Scapula pull-ups must be used in tandem with Australian pull-up if you are able to carry the weight of your body with your hands.
Scapula pull-ups don’t actually require you to do a full pull up, but they help build the lower traps.
In fact, scapula pull-ups can also be used as a warm-up to your pulling movements.
Doing scapula pull-ups with weight will bulletproof your shoulders.
They are done while hanging on a bar or rings and bringing your shoulders away from your ears.
Scapula pull-ups are important because they are the initial movement required to perform a proper pull-up.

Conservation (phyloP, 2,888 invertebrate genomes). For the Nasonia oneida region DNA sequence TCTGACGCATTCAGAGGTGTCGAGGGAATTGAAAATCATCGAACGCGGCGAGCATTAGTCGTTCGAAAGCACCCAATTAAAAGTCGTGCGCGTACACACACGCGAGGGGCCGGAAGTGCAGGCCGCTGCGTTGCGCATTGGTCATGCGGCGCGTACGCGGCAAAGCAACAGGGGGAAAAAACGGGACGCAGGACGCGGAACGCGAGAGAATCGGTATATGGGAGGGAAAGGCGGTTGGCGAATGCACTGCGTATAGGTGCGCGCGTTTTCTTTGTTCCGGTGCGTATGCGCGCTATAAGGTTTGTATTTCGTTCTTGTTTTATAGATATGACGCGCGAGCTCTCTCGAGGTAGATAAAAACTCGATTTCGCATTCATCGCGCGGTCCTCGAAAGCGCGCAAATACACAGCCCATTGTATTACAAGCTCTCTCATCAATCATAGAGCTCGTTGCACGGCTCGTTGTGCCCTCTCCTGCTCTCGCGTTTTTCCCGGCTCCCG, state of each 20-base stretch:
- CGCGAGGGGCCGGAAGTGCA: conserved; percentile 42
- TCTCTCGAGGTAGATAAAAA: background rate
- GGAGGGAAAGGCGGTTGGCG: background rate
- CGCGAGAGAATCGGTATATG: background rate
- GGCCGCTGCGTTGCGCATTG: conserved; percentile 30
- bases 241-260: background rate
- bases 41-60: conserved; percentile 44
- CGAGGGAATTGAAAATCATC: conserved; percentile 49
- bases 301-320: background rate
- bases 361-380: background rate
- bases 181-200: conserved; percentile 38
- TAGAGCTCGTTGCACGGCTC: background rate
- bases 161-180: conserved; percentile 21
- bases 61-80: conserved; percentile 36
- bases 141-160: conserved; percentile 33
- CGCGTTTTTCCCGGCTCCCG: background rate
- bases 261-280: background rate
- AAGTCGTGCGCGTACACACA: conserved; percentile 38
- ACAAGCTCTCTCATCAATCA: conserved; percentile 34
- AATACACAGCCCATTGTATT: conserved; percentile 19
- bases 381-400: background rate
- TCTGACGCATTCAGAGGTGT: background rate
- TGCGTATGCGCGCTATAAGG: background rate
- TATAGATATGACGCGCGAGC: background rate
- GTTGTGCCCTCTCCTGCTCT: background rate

Scapula pull-ups also allow you to get used to holding your bodyweight on the bar, a minimum requirement if you want to do full pull-ups.
As you get better with these, add reps or a light weight to a dipping belt.
Assisted pull-ups use an external support to perform a full pull-up.
These are done by placing your feet on a chair, on the ground or on resistance bands, in order to lift yourself up to the rings/bar.
Assisted pull-ups are different from Australian pull-ups in that it is a supported vertical pulling movement.
While Australian pull-ups are a horizontal pulling movement.
Assisted pull-ups are not my preferred way to achieving your first pull-up.
This is because it is hard for newbies to tell how much assistance they are using to get themselves up to the bar.
Of course if you are using bands then you know the load of the band, but bands provide the most assistance at the easiest portion of the pull-up while offering least assistance at the top.